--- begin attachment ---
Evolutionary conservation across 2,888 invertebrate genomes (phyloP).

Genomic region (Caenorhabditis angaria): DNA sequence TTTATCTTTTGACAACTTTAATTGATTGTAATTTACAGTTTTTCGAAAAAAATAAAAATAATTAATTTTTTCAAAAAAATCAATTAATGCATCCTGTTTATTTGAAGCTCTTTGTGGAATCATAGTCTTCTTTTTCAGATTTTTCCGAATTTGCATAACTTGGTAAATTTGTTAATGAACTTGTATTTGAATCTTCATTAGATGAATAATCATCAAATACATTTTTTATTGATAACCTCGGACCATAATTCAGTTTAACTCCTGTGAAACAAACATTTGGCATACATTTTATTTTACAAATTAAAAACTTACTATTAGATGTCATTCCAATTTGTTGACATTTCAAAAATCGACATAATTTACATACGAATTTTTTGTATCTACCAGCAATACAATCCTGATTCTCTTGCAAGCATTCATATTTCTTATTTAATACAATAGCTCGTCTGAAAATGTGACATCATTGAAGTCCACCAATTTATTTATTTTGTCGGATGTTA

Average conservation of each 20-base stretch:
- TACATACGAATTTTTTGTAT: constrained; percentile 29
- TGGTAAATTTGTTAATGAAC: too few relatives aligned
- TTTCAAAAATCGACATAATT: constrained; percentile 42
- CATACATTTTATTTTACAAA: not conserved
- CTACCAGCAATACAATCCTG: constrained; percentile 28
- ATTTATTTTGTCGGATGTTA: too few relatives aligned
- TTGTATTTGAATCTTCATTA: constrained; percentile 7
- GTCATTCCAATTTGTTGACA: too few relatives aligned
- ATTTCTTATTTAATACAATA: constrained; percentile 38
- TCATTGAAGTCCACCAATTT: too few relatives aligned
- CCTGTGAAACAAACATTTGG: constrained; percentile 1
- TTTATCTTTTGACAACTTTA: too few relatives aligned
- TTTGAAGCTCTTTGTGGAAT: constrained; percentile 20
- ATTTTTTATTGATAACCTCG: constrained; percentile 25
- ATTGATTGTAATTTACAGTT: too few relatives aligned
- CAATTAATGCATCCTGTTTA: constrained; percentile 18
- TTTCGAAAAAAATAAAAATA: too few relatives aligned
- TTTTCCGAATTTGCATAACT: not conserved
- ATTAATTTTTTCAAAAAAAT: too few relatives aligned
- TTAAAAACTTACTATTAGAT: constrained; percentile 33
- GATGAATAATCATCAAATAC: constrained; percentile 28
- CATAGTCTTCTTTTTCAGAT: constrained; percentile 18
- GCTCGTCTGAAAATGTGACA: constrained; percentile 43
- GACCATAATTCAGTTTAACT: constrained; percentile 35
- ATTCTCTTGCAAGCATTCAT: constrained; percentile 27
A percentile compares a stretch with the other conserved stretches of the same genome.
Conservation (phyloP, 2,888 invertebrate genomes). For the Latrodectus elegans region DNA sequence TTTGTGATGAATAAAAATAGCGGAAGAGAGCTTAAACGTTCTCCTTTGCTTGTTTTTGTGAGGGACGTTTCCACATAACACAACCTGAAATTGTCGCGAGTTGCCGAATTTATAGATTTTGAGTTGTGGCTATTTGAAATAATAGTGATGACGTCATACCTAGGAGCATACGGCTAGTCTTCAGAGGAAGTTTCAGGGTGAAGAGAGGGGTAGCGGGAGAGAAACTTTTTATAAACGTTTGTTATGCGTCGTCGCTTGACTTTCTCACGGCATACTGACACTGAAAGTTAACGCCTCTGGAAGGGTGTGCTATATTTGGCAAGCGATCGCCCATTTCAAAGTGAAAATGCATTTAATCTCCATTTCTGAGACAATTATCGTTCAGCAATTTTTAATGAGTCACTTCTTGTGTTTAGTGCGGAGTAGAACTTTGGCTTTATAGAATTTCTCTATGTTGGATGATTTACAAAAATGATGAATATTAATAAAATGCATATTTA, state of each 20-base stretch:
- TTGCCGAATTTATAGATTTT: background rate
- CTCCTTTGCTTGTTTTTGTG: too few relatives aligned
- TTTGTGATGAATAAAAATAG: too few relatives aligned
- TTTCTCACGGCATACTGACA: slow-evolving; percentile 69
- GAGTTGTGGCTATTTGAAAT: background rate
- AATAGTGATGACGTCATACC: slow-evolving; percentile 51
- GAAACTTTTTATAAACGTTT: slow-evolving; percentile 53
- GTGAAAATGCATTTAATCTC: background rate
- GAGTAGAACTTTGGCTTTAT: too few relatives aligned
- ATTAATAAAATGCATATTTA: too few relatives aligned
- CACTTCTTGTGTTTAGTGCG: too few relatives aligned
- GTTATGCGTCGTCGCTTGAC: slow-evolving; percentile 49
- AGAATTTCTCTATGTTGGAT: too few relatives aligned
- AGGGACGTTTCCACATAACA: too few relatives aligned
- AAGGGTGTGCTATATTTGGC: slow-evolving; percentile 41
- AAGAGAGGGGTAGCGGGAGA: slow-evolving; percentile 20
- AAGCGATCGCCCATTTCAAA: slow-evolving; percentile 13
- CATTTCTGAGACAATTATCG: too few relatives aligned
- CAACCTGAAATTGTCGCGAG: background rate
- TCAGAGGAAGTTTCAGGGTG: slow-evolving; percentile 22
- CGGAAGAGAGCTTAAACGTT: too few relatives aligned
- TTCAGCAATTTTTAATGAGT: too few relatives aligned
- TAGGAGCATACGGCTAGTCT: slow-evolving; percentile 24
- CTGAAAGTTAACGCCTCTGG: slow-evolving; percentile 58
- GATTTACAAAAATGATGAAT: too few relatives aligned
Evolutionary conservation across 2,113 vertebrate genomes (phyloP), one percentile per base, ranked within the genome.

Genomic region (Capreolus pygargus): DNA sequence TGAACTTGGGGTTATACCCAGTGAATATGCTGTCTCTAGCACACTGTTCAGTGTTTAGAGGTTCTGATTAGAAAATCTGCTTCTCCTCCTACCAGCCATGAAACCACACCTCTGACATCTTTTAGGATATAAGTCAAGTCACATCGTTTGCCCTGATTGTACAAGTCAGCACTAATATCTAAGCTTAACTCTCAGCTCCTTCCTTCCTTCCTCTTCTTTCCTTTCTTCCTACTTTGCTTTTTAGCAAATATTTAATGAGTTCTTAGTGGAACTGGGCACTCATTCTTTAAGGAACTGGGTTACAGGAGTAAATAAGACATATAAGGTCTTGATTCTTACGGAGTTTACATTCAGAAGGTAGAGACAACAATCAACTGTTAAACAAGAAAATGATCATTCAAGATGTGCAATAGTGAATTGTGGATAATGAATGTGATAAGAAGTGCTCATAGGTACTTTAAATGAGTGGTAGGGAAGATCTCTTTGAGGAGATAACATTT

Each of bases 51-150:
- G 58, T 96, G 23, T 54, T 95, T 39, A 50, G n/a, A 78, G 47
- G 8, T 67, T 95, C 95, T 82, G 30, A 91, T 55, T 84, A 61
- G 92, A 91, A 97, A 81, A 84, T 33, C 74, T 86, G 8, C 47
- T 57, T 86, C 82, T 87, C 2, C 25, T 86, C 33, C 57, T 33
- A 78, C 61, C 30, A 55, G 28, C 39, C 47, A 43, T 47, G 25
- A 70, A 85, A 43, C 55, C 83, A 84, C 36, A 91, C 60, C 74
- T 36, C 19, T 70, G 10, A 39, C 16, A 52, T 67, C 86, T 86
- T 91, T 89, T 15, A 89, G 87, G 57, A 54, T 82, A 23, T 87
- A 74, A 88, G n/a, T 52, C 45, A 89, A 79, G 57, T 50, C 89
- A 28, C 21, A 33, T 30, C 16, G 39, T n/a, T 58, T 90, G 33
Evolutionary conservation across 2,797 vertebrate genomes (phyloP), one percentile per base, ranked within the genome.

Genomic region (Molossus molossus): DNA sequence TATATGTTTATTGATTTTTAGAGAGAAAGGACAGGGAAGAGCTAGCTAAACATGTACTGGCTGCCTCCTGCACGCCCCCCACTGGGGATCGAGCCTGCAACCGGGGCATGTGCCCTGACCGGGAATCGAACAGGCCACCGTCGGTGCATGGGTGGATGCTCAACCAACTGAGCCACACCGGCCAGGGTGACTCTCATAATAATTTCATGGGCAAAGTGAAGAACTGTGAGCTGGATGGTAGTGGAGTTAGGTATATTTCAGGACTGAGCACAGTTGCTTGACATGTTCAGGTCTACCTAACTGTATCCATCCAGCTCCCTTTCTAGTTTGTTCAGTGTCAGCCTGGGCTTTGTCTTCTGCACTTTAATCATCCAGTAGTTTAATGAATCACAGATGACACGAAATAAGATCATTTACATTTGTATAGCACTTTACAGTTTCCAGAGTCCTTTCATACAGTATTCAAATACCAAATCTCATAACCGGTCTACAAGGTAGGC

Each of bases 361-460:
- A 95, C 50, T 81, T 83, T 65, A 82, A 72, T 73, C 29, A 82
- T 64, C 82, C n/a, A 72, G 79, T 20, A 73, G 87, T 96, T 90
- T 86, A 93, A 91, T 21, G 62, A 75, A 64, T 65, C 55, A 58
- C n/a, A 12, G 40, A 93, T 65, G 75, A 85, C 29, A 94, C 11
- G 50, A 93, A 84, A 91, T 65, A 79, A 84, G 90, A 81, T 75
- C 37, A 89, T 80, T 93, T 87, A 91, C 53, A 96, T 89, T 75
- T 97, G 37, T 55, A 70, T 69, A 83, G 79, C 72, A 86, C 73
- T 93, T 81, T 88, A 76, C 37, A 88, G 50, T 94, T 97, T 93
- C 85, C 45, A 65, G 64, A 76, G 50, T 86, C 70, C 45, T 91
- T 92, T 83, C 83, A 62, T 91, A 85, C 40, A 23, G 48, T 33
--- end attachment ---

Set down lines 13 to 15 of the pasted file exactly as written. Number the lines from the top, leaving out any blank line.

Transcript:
- TCATTGAAGTCCACCAATTT: too few relatives aligned
- CCTGTGAAACAAACATTTGG: constrained; percentile 1
- TTTATCTTTTGACAACTTTA: too few relatives aligned